Published on February 7th, 2021 | by Isabelle Karamooz, Founder of FQM0
La Fontaine’s “The Loves of Psyche and Cupid” for Valentine’s Day
Valentine’s Day is a day of love and romance. For the romantic at heart, it is a day to celebrate the special circumstances that Cupid’s arrow had to penetrate through to bring love. For the many book lovers, it is a day to pick up a classical book, “The Loves of Psych and Cupid” written by Jean de la Fontaine which is considered to be a work of a long romance and an elegant prose.
La Fontaine’s work was finished and published in 1669. Currently, there are several copies of various editions of that book that are available to you via bookstores and online stores. Unfortunately, so far it has not been possible to track down a copy of the very first 1669 edition of this important work. However, if you really want to own a very old edition such as the 1791 edition, it will cost you over 3,000 US dollars.
Jean de la Fontaine was a famous French poet who was born in 1621 and died in Paris in 1695. He was a man of letters and literature. He wrote many poems and his best known work is the Fables which is considered as one of the masterpieces of French literature.
In his book, “The Loves of Psyche and Cupid,” you will experience drama, suspense and heartbreak and romance during Valentine’s Day. It has the capacity to revive romantic lives once opened and enjoyed. The frame narrative places the story in the garden of Versailles. The story itself begins with four friends, which in many ways recalls La Fontaine’s own literary circle. The friends set out to visit the garden of Versailles, and its lavish surroundings are the setting where one of the friends tells the story of Cupid and Psyche to the others.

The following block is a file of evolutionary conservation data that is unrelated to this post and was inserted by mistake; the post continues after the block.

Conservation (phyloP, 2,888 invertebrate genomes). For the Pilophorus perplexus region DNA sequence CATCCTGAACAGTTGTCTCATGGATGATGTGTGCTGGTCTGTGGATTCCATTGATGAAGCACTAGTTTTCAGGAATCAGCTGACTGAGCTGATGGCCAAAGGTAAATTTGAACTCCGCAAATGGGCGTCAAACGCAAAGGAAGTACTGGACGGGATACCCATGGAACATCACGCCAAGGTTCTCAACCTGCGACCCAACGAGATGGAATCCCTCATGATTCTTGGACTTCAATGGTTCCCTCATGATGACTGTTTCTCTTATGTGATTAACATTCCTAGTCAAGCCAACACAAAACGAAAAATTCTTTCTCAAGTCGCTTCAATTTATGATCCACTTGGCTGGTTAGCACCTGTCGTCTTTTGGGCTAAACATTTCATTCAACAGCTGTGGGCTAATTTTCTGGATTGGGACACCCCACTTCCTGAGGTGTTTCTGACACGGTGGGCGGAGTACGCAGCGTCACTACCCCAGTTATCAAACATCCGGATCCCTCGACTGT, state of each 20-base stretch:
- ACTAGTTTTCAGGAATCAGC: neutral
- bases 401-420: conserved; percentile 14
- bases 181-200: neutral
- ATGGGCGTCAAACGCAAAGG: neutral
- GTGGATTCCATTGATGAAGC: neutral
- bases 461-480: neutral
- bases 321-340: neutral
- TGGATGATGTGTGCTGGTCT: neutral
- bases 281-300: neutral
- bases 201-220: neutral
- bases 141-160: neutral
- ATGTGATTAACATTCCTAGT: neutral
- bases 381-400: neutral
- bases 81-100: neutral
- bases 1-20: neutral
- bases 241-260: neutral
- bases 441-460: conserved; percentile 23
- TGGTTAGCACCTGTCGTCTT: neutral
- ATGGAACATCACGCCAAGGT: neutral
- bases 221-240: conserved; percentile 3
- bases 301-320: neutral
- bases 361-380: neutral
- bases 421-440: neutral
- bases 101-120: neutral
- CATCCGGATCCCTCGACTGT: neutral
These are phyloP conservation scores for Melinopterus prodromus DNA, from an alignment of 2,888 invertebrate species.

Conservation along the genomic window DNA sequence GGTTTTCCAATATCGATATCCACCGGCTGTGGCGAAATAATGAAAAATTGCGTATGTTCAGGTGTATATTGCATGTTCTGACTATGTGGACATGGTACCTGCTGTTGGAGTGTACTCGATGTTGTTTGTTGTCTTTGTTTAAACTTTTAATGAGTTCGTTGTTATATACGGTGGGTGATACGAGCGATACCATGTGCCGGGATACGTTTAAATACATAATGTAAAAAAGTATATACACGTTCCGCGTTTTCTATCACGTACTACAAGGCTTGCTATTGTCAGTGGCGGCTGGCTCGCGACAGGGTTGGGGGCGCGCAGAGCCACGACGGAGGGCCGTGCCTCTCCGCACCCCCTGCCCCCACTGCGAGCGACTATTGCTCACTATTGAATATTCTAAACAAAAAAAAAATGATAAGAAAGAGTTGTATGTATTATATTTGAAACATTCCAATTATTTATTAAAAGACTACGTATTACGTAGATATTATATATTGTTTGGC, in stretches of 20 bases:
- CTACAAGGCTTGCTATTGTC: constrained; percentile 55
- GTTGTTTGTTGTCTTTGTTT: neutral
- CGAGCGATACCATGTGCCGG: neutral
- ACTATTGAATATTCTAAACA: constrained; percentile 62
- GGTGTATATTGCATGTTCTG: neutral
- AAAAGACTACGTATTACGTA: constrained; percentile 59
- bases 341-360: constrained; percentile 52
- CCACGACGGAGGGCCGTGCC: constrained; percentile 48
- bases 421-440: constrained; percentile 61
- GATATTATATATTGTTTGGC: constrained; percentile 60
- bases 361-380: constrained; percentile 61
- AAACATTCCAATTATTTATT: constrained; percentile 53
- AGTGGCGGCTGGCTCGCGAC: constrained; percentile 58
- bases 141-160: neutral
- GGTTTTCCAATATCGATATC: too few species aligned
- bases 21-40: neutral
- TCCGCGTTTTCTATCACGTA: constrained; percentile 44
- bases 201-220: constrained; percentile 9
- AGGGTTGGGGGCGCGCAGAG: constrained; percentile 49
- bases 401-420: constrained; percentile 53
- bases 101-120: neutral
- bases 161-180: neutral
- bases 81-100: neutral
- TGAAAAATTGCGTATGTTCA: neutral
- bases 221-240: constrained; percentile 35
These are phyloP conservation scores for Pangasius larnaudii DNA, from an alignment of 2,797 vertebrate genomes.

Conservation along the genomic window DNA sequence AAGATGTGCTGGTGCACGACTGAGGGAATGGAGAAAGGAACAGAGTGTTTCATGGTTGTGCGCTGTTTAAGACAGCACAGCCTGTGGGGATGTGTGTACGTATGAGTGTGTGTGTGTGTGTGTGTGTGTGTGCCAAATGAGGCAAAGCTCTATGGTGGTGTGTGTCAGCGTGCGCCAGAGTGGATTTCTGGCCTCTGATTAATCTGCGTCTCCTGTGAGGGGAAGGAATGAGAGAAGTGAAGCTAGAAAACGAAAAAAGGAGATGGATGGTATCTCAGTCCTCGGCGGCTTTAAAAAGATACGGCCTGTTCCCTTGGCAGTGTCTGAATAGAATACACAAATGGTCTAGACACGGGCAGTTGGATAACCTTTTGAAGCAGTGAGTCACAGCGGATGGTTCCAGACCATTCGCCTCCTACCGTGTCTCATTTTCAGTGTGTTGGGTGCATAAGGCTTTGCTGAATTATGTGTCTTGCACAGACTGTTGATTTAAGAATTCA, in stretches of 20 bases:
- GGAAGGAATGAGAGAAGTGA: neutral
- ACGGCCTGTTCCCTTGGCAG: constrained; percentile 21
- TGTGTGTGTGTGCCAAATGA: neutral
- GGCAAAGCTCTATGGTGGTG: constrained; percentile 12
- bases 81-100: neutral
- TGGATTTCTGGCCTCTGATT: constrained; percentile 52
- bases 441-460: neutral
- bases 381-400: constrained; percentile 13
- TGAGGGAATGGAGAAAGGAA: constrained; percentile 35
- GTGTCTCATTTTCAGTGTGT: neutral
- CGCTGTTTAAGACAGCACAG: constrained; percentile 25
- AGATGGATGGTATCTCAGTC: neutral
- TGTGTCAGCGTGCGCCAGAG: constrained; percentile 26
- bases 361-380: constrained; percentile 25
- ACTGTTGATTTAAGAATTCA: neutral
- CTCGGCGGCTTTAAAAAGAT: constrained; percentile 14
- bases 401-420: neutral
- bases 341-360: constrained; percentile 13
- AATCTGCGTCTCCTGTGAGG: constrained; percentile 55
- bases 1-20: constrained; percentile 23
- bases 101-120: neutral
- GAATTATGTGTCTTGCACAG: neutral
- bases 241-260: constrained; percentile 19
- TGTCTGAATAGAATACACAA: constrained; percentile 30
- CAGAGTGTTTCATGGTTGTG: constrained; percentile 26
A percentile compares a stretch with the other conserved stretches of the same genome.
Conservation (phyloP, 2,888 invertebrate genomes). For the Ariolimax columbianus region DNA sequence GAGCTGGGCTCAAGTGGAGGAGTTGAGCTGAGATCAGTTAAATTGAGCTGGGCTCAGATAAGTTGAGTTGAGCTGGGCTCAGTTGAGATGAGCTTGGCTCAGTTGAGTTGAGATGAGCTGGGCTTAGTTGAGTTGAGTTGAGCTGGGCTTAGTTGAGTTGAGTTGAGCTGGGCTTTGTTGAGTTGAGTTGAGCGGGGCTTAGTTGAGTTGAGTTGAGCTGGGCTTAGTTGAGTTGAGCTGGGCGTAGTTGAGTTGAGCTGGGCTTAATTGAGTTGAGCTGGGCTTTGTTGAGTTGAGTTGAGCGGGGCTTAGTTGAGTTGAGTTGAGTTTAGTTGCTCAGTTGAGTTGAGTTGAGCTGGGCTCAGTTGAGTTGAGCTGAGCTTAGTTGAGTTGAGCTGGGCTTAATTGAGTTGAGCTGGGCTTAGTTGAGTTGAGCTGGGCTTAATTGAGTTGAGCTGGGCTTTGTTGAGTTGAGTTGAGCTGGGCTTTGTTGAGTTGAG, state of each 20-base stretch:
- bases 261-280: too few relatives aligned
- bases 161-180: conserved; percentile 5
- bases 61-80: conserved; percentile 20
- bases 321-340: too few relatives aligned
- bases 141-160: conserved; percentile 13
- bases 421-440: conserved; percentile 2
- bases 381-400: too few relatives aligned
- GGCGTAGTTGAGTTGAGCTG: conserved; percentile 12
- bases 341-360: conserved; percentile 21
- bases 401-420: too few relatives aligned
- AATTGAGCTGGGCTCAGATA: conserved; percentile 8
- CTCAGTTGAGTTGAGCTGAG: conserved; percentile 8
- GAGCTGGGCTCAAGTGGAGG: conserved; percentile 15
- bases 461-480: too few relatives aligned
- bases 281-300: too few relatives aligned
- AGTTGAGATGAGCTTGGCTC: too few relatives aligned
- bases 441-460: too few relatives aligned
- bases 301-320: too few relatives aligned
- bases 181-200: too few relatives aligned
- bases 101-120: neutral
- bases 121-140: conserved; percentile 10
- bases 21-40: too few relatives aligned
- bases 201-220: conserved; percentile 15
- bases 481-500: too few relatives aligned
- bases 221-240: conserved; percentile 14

But what is the origin of the myth of Cupid and Psyche?
The myth of Cupid and Psyche is one of the great love stories of the ancient world and it even has a happy ending. It’s a myth that involved many of the ancient gods and goddesses of ancient Greece. Eros (Cupid) was the son of Aphrodite (Venus) and Psyche was a beautiful mortal girl of whom Aphrodite was both envious and jealous. Psyche in Greek is the definition of the human soul and depicts the human spirit.
According to the earliest version of the tale, in the poetry of the Archaic period, Eros was represented as a handsome immortal who was irresistible to both man and gods. But later, he was portrayed as a mischievous child. Today, it is this chubby lovable child that has persisted over time and has become our ubiquitous Valentine’s Day mascot.
Header Photo Credit: mediterranees.net